n all its forms, and he avoided ceremonious receptions as much as possible.
He enjoyed the entertainment of meeting distinguished people, but he evidently preferred to meet them in an unconventional manner, and to have them as much to himself as possible.
Princes and savants called on him, but he declined every invitation that might tend to give him publicity.
His facility in the different languages was much marvelled at. While he was in Florence a delegation from the mountain towns of Tuscany waited upon him and he conversed with them in their own dialect, greatly to their surprise and satisfaction.
From a number of incidents in this journey, related by Rev. Samuel Longfellow, the following has a permanent interest:
When the party came to Verona in May, 1869, they found Ruskin elevated on a ladder, from which he was examining the sculpture on a monument.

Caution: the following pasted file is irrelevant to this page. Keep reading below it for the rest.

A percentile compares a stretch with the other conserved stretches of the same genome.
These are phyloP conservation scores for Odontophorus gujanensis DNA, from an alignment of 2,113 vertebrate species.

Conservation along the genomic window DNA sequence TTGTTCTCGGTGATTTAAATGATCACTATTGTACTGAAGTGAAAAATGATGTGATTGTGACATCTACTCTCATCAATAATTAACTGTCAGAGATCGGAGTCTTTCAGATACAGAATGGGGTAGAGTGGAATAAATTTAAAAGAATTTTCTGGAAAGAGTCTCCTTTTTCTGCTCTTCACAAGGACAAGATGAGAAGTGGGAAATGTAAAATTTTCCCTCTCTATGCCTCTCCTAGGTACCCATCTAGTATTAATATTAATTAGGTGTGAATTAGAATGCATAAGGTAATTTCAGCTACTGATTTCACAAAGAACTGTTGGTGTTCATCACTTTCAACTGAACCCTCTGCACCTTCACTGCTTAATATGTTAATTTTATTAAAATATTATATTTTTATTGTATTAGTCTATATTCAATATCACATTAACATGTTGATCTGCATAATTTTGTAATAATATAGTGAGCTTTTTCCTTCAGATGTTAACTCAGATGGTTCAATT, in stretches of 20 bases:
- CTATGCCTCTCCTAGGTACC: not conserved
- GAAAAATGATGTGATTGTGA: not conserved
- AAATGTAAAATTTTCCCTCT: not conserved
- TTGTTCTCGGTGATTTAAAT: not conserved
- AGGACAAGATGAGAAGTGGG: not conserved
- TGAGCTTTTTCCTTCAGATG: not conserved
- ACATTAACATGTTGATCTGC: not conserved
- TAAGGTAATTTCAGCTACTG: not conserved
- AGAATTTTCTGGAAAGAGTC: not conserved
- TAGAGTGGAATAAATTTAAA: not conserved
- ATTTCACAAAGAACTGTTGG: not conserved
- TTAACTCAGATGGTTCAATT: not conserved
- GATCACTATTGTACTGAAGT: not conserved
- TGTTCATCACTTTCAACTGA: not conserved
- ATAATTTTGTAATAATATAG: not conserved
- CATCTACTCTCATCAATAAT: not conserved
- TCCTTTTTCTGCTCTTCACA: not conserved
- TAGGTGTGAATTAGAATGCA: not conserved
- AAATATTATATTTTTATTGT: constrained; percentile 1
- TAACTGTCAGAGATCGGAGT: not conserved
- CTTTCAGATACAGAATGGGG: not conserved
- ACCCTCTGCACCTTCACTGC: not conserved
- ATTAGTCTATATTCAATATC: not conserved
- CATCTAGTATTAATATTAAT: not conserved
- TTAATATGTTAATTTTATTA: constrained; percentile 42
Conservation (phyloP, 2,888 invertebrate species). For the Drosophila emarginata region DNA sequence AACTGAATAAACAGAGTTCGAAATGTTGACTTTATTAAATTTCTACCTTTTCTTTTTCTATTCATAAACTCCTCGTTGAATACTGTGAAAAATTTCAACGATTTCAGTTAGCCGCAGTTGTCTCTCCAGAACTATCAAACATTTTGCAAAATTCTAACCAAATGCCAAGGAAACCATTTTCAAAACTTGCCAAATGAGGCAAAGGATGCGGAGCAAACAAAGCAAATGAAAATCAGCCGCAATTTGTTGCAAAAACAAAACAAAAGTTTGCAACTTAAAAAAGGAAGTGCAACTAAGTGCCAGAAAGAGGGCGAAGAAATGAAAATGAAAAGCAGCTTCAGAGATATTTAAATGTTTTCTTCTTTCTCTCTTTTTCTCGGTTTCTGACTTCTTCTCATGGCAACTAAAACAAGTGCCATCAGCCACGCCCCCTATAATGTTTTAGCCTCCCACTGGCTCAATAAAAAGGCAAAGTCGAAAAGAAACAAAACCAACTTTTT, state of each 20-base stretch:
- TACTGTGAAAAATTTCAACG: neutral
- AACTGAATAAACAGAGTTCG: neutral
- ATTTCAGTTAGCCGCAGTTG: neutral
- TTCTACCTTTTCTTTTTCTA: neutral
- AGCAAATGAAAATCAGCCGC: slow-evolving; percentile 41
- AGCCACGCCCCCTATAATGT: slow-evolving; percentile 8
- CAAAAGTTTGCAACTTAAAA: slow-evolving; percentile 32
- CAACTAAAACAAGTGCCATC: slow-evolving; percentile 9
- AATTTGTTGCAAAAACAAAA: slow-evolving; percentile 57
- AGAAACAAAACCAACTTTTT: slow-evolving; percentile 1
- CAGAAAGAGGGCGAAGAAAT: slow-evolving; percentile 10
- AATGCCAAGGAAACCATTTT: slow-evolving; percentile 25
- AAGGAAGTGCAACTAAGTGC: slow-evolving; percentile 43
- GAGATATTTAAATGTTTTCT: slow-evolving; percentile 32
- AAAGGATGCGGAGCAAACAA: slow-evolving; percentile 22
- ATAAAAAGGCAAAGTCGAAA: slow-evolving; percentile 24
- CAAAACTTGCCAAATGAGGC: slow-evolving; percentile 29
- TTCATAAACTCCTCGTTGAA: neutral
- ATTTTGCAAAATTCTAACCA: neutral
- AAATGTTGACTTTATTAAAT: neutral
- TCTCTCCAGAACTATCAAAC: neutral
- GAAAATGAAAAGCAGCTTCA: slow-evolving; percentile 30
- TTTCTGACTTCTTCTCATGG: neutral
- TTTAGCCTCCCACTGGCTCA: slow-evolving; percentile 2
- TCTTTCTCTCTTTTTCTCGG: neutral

As soon as he heard that the Longfellow party was below, he came down and greeted them very cordially.
He was glad th
cations of the faithful.
Feb. 4, 1869.
Dr. B. B. Appleton, an American resident of Florence, is here on a flying visit.
We have heard from many sources of the kindness of this man to American travellers, especially to young students.
In fact, he took - Pinto his house while at Florence, and entertained him in the most generous manner.
He has done the same for Mrs. Julia Ward Howe and many others.
He lives with an Italian family who were formerly in the service of the Grand Duke of Tuscany, and who were ruined by the recent change of rulers.
Dr. Appleton boards with them, and helps to support them in other ways.
In spite of his goodness he does not seem to be happy.
One of his chief friends in Florence is Fraulein Assig, who was banished from Prussia together with her publisher for editing Von Humboldt's memoirs, which were perhaps too severely critical of the late king of Prussia.
The book, however, had an excellent sale, and she now lives contentedly in Florence, wher